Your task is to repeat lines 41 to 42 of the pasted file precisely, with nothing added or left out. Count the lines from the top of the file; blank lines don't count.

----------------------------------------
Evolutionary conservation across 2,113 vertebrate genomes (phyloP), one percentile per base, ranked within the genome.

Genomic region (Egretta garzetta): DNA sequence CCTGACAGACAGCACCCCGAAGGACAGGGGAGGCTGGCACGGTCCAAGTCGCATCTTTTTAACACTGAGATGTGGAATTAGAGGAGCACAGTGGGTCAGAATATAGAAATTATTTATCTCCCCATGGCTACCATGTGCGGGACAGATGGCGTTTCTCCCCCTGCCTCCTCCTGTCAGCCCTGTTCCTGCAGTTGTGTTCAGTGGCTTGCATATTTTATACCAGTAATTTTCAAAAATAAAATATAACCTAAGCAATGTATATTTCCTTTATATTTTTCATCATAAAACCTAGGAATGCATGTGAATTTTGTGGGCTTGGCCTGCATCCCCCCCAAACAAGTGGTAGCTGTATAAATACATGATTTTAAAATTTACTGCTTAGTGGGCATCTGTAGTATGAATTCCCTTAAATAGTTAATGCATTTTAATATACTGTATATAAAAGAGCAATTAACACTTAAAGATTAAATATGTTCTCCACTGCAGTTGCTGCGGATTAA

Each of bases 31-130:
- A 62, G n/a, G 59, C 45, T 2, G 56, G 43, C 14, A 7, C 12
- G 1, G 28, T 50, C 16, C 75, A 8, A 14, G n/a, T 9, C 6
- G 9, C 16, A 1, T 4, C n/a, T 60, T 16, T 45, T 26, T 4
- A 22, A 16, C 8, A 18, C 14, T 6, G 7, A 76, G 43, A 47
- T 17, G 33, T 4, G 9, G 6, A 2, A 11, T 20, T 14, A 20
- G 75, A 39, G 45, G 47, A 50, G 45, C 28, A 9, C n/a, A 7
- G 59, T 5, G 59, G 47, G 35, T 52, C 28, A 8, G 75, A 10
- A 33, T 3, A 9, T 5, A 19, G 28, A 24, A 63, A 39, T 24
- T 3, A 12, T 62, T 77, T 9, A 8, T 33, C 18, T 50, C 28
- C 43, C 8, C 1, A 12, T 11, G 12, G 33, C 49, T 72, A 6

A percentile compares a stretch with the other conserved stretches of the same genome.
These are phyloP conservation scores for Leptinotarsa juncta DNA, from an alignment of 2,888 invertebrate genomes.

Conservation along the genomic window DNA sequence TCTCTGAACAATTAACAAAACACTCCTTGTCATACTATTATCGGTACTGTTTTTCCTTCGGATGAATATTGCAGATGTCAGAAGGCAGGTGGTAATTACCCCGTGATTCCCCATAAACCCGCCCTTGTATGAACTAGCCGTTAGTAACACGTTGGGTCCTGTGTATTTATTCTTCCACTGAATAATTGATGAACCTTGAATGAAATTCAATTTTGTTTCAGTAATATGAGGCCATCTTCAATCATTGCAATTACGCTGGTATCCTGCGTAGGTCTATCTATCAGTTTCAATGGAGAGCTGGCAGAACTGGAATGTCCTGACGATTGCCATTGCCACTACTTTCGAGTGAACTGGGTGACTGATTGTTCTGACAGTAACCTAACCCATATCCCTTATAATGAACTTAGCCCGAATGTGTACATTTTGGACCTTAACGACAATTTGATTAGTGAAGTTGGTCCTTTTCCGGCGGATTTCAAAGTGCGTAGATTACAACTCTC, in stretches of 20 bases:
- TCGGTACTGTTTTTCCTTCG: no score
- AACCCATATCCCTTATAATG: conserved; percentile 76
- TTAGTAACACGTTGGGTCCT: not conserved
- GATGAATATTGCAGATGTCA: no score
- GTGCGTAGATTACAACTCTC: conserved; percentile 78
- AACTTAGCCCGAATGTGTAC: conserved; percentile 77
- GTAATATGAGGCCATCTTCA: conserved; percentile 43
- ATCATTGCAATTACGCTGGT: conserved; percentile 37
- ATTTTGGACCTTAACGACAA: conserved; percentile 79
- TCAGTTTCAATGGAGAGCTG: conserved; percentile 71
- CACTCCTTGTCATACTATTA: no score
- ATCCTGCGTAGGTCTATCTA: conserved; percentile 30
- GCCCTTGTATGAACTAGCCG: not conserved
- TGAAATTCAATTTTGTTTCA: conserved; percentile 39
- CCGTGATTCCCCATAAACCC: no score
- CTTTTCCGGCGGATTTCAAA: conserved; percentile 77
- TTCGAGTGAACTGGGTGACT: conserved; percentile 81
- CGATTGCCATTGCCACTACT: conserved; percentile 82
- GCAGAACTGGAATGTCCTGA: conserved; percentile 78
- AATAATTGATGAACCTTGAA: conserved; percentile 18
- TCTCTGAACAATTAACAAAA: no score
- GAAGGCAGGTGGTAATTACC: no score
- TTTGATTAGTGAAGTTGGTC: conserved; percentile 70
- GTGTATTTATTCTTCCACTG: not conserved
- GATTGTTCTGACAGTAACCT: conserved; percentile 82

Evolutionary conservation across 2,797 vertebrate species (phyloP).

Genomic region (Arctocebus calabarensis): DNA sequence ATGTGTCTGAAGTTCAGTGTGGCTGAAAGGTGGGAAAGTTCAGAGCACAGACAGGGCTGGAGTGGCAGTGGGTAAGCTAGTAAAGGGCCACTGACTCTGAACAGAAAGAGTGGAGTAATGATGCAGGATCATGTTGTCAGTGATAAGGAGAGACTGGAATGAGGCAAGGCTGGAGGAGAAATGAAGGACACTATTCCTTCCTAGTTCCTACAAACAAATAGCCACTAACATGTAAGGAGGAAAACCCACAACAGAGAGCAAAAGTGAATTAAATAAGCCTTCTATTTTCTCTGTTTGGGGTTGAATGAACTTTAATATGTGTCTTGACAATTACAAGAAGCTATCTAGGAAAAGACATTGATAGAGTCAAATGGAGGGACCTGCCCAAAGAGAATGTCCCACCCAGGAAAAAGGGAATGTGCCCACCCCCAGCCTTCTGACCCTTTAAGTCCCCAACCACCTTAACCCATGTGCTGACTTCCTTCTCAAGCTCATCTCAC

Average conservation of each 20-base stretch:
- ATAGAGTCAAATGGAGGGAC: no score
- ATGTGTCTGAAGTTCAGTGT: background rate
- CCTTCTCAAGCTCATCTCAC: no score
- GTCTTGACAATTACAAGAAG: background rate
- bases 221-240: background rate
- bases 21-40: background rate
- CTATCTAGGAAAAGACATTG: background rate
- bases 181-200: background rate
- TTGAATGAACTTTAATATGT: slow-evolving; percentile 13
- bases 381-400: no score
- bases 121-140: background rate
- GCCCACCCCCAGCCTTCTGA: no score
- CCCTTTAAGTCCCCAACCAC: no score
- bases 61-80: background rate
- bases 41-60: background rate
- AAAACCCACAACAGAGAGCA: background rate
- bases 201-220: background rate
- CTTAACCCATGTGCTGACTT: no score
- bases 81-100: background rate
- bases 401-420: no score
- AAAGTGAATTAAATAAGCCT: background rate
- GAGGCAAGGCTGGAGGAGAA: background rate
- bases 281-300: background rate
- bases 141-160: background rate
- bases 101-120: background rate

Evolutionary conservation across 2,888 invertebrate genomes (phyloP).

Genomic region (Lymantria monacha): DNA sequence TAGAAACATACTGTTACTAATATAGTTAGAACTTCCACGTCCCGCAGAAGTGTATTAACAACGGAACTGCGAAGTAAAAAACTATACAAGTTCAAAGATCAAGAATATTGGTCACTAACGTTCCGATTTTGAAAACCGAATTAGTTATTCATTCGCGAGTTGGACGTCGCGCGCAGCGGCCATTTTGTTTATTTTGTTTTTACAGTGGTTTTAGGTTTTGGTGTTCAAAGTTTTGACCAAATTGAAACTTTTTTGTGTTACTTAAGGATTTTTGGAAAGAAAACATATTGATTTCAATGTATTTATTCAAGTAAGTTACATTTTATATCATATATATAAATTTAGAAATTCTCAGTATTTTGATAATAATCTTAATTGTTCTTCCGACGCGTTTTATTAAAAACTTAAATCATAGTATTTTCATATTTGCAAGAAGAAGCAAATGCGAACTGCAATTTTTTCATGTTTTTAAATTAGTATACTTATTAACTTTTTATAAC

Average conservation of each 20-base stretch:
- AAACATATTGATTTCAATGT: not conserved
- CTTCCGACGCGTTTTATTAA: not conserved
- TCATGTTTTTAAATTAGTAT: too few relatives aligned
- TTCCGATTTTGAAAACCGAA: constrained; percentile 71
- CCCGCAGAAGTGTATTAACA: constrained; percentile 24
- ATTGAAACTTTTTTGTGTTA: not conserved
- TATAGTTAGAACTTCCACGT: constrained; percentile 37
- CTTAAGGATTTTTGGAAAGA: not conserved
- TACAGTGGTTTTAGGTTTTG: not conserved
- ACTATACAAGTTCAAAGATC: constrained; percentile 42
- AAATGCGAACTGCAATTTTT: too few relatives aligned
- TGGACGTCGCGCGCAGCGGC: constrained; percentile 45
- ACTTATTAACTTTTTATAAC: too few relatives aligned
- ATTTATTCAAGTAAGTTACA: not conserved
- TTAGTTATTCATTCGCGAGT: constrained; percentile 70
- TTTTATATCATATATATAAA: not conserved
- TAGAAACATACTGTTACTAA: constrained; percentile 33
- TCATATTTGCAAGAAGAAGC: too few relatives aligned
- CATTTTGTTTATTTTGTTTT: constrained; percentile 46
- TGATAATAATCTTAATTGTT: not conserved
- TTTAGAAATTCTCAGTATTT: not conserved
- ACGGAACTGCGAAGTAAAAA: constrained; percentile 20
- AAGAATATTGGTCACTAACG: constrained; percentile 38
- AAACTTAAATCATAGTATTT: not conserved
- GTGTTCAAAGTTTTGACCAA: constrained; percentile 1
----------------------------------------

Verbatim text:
- GATTGTTCTGACAGTAACCT: conserved; percentile 82

Evolutionary conservation across 2,797 vertebrate species (phyloP).